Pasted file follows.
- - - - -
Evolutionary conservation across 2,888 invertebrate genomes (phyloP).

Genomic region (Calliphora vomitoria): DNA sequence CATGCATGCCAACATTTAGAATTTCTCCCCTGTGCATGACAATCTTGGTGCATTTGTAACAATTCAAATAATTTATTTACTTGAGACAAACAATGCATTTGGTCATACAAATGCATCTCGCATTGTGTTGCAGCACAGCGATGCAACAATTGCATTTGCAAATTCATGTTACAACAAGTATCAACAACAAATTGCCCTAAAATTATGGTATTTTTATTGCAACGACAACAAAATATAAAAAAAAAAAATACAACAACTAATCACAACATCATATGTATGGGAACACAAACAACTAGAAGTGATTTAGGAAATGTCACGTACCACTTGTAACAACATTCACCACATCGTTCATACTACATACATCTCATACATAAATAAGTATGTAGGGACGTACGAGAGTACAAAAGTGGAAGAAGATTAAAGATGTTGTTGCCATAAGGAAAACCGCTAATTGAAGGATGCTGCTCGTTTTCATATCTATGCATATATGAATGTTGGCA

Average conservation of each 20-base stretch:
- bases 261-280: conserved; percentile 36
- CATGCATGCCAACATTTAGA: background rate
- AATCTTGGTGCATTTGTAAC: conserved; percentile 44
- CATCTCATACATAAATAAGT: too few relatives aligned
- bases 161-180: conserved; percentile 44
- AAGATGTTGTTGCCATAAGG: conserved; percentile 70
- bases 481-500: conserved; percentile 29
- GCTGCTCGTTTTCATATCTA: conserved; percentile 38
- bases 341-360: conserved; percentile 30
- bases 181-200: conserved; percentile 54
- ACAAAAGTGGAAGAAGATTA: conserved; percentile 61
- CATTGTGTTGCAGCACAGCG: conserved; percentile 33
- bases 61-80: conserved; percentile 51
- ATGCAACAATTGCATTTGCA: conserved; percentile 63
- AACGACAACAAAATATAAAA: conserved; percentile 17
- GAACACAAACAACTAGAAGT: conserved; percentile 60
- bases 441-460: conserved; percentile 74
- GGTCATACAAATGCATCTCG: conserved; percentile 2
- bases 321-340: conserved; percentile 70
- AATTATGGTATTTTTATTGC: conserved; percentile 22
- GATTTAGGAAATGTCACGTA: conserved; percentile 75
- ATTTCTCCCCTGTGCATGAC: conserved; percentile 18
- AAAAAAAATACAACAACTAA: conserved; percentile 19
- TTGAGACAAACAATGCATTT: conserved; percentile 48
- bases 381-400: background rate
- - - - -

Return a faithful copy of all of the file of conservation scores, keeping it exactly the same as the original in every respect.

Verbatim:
Evolutionary conservation across 2,888 invertebrate genomes (phyloP).

Genomic region (Calliphora vomitoria): DNA sequence CATGCATGCCAACATTTAGAATTTCTCCCCTGTGCATGACAATCTTGGTGCATTTGTAACAATTCAAATAATTTATTTACTTGAGACAAACAATGCATTTGGTCATACAAATGCATCTCGCATTGTGTTGCAGCACAGCGATGCAACAATTGCATTTGCAAATTCATGTTACAACAAGTATCAACAACAAATTGCCCTAAAATTATGGTATTTTTATTGCAACGACAACAAAATATAAAAAAAAAAAATACAACAACTAATCACAACATCATATGTATGGGAACACAAACAACTAGAAGTGATTTAGGAAATGTCACGTACCACTTGTAACAACATTCACCACATCGTTCATACTACATACATCTCATACATAAATAAGTATGTAGGGACGTACGAGAGTACAAAAGTGGAAGAAGATTAAAGATGTTGTTGCCATAAGGAAAACCGCTAATTGAAGGATGCTGCTCGTTTTCATATCTATGCATATATGAATGTTGGCA

Average conservation of each 20-base stretch:
- bases 261-280: conserved; percentile 36
- CATGCATGCCAACATTTAGA: background rate
- AATCTTGGTGCATTTGTAAC: conserved; percentile 44
- CATCTCATACATAAATAAGT: too few relatives aligned
- bases 161-180: conserved; percentile 44
- AAGATGTTGTTGCCATAAGG: conserved; percentile 70
- bases 481-500: conserved; percentile 29
- GCTGCTCGTTTTCATATCTA: conserved; percentile 38
- bases 341-360: conserved; percentile 30
- bases 181-200: conserved; percentile 54
- ACAAAAGTGGAAGAAGATTA: conserved; percentile 61
- CATTGTGTTGCAGCACAGCG: conserved; percentile 33
- bases 61-80: conserved; percentile 51
- ATGCAACAATTGCATTTGCA: conserved; percentile 63
- AACGACAACAAAATATAAAA: conserved; percentile 17
- GAACACAAACAACTAGAAGT: conserved; percentile 60
- bases 441-460: conserved; percentile 74
- GGTCATACAAATGCATCTCG: conserved; percentile 2
- bases 321-340: conserved; percentile 70
- AATTATGGTATTTTTATTGC: conserved; percentile 22
- GATTTAGGAAATGTCACGTA: conserved; percentile 75
- ATTTCTCCCCTGTGCATGAC: conserved; percentile 18
- AAAAAAAATACAACAACTAA: conserved; percentile 19
- TTGAGACAAACAATGCATTT: conserved; percentile 48
- bases 381-400: background rate